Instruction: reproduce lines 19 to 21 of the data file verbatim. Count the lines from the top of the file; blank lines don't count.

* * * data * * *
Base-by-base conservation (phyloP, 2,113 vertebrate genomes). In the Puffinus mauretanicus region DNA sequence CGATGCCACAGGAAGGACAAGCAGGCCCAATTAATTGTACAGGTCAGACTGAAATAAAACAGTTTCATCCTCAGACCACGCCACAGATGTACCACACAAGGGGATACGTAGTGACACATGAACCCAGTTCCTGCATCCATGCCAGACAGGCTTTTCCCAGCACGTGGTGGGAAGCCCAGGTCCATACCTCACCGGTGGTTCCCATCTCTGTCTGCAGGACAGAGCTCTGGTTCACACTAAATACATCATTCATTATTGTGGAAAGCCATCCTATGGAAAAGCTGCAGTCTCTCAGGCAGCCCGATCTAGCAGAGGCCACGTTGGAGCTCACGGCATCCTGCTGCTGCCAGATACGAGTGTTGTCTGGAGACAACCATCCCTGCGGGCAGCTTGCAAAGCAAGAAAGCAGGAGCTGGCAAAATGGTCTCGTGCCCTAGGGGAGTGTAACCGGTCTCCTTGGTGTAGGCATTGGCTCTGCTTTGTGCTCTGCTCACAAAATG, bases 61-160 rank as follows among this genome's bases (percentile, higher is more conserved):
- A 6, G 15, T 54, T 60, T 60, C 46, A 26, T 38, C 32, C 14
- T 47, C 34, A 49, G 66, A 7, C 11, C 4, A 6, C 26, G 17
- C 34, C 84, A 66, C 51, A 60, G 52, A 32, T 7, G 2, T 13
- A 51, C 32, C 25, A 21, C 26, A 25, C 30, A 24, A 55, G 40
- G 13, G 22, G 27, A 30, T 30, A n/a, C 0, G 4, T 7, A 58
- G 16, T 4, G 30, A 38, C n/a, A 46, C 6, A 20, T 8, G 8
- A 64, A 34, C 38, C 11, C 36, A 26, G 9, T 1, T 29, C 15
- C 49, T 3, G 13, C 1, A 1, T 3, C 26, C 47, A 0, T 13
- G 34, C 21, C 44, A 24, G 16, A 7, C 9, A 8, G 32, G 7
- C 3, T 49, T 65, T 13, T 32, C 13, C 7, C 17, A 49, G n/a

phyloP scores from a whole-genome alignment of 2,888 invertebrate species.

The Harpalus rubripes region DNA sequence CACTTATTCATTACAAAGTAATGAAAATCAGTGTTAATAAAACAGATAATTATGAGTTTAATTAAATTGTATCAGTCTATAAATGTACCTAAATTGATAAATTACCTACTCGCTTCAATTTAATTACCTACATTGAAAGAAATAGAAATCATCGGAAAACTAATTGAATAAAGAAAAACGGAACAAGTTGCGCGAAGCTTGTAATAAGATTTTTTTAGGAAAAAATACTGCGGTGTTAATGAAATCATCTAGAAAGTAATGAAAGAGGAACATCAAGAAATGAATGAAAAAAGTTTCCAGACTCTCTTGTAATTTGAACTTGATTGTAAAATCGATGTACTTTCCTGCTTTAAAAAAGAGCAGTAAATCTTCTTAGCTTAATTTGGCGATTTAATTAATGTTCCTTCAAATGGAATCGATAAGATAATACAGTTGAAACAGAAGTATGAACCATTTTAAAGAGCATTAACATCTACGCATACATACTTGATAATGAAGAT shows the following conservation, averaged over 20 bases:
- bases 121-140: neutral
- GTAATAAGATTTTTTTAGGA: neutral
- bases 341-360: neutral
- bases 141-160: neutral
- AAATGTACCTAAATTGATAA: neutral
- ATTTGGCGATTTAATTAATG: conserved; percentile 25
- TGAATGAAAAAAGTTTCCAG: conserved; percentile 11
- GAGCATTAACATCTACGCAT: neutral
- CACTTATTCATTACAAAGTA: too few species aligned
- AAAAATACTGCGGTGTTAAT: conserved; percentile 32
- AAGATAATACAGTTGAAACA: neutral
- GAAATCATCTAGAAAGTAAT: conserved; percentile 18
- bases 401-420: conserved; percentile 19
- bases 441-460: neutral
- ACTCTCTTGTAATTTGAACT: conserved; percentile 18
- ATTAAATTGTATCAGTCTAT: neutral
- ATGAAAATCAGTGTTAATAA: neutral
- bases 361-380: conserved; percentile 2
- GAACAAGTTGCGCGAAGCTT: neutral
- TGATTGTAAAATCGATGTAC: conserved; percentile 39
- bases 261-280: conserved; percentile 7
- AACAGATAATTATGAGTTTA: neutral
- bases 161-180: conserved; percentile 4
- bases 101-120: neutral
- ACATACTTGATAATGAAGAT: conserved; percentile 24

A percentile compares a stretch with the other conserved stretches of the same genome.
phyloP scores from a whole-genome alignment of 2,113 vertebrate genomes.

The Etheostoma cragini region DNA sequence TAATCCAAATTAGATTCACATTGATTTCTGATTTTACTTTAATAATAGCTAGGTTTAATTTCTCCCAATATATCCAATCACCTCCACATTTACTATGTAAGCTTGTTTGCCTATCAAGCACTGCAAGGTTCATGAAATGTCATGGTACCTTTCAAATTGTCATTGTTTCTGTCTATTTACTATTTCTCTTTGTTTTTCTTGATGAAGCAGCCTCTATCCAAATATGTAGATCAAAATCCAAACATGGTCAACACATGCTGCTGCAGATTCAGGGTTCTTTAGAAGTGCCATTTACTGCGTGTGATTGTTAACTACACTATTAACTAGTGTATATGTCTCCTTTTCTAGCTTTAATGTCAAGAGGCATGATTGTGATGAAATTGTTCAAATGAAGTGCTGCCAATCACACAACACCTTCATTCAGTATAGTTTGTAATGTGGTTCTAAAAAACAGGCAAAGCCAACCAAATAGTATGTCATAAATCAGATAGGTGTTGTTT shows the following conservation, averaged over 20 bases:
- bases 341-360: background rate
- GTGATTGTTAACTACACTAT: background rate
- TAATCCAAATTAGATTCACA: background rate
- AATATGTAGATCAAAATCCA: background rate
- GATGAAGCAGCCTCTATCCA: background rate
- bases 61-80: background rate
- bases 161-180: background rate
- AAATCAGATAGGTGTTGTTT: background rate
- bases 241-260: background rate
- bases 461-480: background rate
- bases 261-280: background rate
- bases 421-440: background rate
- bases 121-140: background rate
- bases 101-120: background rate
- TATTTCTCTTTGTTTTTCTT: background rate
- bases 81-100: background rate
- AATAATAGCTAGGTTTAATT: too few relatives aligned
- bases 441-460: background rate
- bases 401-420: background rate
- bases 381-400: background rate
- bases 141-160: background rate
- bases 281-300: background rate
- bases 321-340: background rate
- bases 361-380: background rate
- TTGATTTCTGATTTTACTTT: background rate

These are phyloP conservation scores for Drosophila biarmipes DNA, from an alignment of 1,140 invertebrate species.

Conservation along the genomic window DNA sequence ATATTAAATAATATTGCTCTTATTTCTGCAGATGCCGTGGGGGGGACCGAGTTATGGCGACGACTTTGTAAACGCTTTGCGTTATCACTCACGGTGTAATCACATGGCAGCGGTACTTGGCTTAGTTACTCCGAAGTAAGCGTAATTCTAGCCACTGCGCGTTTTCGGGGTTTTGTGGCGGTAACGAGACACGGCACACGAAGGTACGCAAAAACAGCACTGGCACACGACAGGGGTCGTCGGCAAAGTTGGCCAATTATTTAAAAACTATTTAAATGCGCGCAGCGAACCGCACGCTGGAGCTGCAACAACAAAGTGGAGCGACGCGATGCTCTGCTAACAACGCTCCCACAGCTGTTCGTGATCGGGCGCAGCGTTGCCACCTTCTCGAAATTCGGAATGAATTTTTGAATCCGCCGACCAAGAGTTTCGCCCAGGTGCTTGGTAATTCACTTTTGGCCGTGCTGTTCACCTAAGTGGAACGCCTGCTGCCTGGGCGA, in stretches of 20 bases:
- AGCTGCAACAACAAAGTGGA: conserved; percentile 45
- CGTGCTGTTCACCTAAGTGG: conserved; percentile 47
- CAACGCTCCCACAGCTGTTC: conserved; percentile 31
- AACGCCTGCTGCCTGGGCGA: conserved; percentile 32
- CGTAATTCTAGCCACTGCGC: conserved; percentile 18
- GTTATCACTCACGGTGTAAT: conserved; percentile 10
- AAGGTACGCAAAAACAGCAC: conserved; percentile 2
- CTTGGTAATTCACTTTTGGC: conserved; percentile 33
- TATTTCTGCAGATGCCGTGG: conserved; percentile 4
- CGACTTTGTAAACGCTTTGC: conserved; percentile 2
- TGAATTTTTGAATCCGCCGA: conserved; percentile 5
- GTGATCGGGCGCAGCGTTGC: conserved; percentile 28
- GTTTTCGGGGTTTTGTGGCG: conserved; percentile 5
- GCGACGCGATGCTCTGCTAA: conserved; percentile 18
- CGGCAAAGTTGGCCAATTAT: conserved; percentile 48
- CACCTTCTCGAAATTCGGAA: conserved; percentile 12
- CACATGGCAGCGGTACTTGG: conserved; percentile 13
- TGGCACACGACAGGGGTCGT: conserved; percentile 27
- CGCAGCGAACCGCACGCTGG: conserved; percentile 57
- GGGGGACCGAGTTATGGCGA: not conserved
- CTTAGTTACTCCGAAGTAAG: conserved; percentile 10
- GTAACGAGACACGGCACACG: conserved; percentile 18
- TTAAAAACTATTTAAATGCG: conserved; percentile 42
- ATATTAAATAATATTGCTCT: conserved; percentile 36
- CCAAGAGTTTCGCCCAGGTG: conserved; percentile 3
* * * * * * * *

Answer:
- ATTTGGCGATTTAATTAATG: conserved; percentile 25
- TGAATGAAAAAAGTTTCCAG: conserved; percentile 11
- GAGCATTAACATCTACGCAT: neutral